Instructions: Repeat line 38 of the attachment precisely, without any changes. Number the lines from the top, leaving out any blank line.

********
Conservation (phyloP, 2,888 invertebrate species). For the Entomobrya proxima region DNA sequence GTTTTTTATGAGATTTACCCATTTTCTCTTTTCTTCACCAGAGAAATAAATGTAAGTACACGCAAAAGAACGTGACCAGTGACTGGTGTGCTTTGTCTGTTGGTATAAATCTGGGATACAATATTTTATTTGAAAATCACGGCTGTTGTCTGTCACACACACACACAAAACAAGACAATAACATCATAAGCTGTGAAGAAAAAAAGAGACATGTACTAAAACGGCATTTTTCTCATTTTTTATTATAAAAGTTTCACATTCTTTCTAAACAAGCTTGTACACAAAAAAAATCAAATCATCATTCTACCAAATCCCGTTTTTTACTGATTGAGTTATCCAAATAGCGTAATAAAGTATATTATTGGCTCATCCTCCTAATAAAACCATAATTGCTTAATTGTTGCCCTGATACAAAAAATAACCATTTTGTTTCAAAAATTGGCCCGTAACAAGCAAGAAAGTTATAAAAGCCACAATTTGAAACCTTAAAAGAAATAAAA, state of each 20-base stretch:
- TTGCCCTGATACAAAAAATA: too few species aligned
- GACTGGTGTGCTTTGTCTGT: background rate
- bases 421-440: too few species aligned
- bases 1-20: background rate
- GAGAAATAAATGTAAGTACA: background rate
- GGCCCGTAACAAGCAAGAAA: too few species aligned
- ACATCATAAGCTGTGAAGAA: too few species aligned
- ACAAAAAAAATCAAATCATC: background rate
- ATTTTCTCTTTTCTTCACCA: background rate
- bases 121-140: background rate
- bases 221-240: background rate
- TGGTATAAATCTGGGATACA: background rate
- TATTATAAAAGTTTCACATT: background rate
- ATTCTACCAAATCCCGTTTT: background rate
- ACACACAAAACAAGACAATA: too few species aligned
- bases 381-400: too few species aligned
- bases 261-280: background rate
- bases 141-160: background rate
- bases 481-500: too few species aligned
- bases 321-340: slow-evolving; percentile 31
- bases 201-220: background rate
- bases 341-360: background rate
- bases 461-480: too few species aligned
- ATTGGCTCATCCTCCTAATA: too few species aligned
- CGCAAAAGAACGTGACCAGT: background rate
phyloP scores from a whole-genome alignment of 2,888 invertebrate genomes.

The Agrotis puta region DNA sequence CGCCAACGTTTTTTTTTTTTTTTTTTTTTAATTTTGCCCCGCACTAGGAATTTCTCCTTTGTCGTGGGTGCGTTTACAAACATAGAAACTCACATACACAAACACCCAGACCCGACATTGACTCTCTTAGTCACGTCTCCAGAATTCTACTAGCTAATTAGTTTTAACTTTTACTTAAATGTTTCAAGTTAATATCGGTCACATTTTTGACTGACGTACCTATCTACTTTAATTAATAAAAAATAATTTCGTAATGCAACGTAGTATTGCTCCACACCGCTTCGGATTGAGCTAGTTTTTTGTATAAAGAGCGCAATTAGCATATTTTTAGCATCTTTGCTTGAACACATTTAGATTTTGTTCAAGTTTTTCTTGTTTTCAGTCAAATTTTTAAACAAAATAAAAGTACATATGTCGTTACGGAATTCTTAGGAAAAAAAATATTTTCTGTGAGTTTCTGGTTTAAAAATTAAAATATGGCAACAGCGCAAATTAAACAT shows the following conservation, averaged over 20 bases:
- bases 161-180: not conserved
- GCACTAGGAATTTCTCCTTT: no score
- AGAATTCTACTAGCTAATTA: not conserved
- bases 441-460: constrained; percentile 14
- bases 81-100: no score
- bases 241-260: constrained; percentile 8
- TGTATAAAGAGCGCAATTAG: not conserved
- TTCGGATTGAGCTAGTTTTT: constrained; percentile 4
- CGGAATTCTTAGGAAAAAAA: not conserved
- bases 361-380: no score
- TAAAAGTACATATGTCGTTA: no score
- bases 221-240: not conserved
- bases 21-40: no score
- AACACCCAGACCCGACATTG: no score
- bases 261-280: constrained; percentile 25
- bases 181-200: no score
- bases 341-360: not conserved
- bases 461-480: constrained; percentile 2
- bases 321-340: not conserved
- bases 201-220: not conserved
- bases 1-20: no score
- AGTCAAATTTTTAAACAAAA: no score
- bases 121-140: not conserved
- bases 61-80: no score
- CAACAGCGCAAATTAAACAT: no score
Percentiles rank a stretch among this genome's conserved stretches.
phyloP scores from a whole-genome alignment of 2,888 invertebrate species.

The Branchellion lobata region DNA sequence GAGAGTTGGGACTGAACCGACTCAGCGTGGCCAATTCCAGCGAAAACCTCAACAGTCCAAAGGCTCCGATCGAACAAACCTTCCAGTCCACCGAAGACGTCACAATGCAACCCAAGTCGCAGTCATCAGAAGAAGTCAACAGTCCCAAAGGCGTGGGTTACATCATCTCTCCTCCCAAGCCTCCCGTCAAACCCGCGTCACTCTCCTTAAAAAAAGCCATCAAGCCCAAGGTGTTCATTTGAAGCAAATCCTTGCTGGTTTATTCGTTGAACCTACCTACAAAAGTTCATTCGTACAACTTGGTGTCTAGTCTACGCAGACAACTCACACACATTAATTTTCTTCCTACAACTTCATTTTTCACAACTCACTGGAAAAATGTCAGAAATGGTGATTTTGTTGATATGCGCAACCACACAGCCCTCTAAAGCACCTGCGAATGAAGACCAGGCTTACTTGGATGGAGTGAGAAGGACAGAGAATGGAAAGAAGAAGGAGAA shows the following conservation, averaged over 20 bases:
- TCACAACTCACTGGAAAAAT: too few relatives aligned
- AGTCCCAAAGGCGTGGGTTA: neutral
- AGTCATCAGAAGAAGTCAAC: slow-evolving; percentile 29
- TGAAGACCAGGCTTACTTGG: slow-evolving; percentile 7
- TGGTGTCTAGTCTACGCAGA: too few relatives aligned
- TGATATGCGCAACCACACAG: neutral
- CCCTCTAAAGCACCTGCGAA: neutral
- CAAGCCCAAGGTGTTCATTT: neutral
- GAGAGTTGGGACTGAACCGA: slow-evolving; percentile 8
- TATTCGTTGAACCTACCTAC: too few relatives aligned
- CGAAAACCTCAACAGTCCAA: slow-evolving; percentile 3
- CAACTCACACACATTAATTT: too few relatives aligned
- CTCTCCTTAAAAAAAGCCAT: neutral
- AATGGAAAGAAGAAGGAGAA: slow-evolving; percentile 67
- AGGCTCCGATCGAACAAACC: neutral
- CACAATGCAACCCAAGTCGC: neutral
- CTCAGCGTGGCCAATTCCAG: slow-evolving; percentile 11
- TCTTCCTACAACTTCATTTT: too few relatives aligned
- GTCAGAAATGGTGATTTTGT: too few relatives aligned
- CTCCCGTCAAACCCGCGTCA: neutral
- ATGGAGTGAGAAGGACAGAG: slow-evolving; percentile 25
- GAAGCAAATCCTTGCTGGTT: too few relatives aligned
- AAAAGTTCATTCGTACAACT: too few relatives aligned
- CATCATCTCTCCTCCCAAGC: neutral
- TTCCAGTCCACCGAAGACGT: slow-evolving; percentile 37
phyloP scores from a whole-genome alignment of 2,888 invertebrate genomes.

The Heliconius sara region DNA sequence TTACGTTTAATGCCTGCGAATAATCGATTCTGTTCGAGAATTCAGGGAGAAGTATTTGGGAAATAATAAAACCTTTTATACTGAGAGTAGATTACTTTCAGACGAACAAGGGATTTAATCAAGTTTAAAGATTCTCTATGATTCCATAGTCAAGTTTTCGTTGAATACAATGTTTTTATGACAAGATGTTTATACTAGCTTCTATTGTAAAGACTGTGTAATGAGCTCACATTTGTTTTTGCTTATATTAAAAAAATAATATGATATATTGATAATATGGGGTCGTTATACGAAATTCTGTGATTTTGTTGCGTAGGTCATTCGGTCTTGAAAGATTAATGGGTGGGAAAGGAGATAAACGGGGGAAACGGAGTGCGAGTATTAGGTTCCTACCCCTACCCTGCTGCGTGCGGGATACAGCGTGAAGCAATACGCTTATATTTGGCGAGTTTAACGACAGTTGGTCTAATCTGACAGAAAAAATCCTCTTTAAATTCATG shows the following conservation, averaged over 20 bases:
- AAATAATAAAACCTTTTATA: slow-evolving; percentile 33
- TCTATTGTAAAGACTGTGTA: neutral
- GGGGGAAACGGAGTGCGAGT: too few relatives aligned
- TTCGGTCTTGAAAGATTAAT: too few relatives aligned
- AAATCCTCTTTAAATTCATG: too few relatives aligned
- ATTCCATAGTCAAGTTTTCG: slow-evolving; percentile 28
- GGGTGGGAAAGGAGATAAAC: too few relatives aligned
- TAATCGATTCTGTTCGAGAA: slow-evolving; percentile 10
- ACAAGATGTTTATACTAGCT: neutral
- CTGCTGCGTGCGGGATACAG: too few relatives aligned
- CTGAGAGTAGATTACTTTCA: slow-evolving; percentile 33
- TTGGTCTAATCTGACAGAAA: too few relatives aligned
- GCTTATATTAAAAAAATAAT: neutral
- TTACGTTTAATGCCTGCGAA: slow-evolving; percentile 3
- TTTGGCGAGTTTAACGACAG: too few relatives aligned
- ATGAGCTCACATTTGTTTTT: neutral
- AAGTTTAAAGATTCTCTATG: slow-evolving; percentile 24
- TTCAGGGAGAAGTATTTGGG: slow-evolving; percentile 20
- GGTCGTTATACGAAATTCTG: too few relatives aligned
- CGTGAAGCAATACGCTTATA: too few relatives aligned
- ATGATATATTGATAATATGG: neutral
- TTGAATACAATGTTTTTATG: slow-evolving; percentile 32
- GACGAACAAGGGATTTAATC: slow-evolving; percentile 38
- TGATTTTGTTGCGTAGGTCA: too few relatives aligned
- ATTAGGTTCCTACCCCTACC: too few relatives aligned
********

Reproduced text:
- bases 361-380: no score